From the July essay at Mosaic Magazine, “Religion and State in Israel: A Modest Proposal,” by Moshe Koppel:
As communities weaken, citizens’ lives are animated less and less by shared narratives that provide meaning, direction, and motivation for virtuous acts. Meanwhile, the state, unchecked by the mediating influence of these communities, expands its power. The resulting dystopia is characterized by the “soft despotism” of the state captured so perfectly by Tocqueville: “an
immense, tutelary power, which takes sole charge of assuring [men’s] enjoyment and of watching over their fate [and whose] object [is] to keep them irrevocably fixed in childhood” (Democracy in America, Vol. 2, Book 4, Chapter VI).
Tocqueville was optimistic about the ability of 19th-century Americans to resist the soft despotism of the state, because he found in them an abiding love of liberty. One might wonder about the disposition of present-day Americans in this regard. But whatever the case may be in the U.S., historically Israel’s situation has been different.
The United States was founded by citizens of European states who sought freedom from those states; Israel was founded by members of a stateless people seeking their own state. And so it is unsurprising that Israel’s founding myths should have been all tied up with statism. As things have played out, today’s descendants of the Zionist group instrumental in founding the state constitute an entrenched elite pursuing a universalist agenda that, under Israel’s geo-political circumstances, imperils both state and society. Their religious counterparts, similarly, have become largely addicted to a statist agenda: religious Zionists out of faith in the state’s redemptive powers, and religious non-Zionists out of dependency on state welfare.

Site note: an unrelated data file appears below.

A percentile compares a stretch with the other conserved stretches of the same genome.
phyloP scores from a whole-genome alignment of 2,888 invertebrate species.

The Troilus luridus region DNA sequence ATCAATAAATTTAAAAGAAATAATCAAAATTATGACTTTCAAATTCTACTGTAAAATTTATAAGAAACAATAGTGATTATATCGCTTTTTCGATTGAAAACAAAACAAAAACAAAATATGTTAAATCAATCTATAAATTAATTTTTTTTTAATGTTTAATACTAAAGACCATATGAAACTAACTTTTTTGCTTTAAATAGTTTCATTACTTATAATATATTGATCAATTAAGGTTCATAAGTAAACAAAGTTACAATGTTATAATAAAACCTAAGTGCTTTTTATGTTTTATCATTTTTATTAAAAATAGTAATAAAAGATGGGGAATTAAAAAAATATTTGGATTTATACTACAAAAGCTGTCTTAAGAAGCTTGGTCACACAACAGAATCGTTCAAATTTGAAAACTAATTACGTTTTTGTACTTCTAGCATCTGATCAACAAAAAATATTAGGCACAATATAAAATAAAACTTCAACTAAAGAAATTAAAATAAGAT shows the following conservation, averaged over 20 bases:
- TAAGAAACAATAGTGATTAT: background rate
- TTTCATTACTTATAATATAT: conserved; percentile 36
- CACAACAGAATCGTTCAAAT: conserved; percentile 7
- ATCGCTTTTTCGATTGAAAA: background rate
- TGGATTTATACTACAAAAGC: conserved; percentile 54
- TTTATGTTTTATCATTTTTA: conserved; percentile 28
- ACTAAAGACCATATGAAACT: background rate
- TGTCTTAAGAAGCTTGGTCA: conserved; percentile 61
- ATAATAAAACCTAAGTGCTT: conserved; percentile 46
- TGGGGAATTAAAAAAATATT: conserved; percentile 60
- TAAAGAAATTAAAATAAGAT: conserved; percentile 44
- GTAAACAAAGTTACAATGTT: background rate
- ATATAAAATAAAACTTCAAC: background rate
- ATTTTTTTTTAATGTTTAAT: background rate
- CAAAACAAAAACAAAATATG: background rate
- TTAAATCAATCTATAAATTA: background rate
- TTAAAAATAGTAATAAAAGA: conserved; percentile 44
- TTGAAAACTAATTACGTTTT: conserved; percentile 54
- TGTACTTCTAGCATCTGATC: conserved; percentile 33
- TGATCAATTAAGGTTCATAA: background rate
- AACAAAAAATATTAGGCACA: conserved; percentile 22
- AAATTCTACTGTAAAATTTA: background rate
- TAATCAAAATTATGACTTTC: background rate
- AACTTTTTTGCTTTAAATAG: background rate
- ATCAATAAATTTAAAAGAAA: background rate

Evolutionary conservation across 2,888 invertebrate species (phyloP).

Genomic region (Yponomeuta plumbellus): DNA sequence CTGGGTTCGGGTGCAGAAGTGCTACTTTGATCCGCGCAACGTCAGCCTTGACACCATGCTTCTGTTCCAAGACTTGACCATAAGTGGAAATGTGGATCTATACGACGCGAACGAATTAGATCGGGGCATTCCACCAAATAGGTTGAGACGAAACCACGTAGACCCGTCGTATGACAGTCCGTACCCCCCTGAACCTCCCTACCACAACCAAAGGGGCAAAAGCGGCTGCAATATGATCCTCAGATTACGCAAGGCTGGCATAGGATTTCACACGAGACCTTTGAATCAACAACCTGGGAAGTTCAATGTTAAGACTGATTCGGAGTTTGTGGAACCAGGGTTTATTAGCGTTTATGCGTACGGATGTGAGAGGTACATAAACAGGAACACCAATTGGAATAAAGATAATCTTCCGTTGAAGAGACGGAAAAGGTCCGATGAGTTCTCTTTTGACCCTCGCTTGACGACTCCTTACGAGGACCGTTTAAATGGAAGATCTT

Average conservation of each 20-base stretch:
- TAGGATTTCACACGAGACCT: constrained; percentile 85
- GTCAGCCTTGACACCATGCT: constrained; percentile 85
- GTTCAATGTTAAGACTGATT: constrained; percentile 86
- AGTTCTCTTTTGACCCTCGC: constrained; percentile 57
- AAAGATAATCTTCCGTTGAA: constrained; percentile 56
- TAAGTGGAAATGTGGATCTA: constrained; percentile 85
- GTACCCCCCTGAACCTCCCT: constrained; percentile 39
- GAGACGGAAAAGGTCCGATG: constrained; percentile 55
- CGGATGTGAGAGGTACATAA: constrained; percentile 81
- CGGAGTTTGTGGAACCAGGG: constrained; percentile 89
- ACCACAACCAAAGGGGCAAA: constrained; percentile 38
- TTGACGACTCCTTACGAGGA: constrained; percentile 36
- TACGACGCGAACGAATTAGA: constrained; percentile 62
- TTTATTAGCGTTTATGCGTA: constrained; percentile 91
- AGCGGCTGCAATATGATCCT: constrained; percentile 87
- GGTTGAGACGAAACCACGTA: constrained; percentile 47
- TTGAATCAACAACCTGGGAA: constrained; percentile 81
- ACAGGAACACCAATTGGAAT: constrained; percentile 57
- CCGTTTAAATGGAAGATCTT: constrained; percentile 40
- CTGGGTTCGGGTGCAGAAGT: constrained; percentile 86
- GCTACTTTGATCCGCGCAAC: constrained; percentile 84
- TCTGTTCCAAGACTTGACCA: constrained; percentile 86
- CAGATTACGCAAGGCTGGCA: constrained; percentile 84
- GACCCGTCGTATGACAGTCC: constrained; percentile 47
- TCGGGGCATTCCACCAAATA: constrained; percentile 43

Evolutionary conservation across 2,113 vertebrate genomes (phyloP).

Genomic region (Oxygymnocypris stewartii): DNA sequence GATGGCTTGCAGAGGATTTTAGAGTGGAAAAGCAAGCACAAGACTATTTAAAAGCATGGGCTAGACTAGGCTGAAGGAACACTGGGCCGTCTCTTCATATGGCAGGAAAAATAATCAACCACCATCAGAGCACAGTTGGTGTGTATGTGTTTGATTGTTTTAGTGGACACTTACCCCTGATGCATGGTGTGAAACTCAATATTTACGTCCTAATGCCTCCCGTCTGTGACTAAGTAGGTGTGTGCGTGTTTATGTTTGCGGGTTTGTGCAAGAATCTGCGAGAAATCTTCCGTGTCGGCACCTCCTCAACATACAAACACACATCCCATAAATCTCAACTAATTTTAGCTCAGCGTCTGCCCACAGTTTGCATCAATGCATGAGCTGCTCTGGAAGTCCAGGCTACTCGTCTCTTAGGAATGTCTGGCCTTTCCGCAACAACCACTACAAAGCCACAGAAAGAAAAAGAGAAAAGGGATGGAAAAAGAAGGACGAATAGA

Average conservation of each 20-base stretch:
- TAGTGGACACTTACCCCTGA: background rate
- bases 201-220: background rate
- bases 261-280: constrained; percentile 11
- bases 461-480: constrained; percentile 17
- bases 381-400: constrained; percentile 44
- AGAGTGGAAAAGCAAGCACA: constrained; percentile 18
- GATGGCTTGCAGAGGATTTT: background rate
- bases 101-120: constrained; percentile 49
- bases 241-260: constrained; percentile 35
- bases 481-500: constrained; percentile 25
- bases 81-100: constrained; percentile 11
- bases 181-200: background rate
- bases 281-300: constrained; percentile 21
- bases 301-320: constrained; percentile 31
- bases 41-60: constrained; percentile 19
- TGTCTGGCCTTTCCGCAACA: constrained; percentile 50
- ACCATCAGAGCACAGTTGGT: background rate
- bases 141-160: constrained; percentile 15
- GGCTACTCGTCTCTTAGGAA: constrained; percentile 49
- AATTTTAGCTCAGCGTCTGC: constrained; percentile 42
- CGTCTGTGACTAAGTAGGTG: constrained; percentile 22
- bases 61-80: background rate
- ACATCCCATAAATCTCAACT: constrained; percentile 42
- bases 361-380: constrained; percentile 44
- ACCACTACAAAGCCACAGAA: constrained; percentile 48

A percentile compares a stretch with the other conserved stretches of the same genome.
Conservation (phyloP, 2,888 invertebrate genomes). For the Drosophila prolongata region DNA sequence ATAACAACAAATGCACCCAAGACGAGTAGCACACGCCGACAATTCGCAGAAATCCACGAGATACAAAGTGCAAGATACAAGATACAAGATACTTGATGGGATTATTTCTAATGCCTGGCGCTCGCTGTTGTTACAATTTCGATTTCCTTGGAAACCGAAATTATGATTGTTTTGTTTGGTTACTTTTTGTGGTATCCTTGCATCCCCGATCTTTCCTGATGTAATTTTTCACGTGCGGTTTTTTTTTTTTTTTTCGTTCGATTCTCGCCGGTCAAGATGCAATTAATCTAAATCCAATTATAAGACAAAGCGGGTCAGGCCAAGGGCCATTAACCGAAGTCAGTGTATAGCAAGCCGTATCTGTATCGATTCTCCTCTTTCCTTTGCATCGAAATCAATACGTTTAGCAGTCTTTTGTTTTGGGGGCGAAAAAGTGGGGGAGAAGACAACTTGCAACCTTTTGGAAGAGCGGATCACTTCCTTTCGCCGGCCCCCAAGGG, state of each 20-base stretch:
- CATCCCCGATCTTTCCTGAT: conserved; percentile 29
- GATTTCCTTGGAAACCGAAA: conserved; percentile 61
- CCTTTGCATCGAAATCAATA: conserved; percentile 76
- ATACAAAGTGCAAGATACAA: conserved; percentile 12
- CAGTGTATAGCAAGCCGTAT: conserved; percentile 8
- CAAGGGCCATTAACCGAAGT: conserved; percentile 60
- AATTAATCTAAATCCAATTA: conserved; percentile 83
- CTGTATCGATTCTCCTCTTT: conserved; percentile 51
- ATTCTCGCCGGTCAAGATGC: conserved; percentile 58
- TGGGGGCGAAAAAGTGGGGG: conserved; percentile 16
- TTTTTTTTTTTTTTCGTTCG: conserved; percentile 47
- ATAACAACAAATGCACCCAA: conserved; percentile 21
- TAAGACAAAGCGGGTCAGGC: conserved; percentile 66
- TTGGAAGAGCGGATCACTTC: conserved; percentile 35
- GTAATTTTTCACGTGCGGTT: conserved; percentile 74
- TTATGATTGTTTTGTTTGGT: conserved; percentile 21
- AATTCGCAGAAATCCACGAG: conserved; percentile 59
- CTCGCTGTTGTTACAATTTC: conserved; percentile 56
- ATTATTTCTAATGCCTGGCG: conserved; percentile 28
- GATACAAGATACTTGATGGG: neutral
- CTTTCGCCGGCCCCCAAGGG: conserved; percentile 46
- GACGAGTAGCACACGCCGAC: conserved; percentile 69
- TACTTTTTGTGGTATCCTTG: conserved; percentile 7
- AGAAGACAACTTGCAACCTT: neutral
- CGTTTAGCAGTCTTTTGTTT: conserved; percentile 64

Recent events on the political front, including the repeated failure of diplomatic and other concessions to advance peace, the state’s rejection of the religious-Zionist territorial agenda, and the dramatic weakening of religious parties whose constituents depend in part or in full on state welfare, have precipitated some fresh thoughts on all sides. Nevertheless, the basic lineaments of the statist agenda remain in place, and any real change for the better will be slow and hard-fought.
Israel’s promise is that it will free the Jewish people from dependence on other nations and facilitate the transformation of Judaism from a counter-culture to a national culture; in short, that independence and liberty will allow the Jews to mature as a people. It would be worse than merely ironic if instead the Jewish people were to allow their own state to infantilize them, turning them from a stiff-necked people into, in Tocqueville’s words, “nothing more than a herd of timid and industrious animals, of which the government is the shepherd.”